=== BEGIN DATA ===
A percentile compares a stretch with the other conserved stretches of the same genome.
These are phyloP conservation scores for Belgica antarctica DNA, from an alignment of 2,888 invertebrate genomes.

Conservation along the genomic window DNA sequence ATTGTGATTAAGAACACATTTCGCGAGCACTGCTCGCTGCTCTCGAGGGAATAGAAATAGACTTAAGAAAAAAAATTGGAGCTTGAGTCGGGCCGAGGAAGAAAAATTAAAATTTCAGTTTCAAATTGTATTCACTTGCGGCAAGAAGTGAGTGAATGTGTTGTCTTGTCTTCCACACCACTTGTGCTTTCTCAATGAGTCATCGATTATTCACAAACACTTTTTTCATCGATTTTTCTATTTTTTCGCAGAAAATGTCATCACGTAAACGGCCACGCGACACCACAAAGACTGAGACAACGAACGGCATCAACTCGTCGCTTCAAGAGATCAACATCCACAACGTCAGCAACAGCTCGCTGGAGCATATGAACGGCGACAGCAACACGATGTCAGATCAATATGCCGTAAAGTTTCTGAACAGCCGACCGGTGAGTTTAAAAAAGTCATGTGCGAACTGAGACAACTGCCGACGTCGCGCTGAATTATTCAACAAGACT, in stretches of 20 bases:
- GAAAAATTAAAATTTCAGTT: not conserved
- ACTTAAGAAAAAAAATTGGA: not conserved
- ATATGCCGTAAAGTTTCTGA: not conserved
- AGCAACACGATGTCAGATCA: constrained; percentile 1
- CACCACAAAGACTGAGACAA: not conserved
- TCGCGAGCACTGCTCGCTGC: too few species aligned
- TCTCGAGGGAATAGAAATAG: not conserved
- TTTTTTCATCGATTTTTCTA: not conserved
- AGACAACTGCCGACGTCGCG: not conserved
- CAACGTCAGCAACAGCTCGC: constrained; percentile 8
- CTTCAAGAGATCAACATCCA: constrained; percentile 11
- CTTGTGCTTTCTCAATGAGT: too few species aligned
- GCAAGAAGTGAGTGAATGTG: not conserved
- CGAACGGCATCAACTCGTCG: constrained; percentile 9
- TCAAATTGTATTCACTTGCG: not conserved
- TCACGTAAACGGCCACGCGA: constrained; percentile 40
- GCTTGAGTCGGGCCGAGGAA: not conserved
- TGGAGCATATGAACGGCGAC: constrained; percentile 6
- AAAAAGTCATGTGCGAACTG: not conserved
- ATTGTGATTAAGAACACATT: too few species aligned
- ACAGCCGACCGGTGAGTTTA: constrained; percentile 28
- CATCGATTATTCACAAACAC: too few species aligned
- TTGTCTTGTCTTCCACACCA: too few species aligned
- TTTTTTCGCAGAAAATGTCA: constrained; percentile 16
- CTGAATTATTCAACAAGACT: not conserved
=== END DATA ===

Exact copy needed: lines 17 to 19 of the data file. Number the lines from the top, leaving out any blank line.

- CGAACGGCATCAACTCGTCG: constrained; percentile 9
- TCAAATTGTATTCACTTGCG: not conserved
- TCACGTAAACGGCCACGCGA: constrained; percentile 40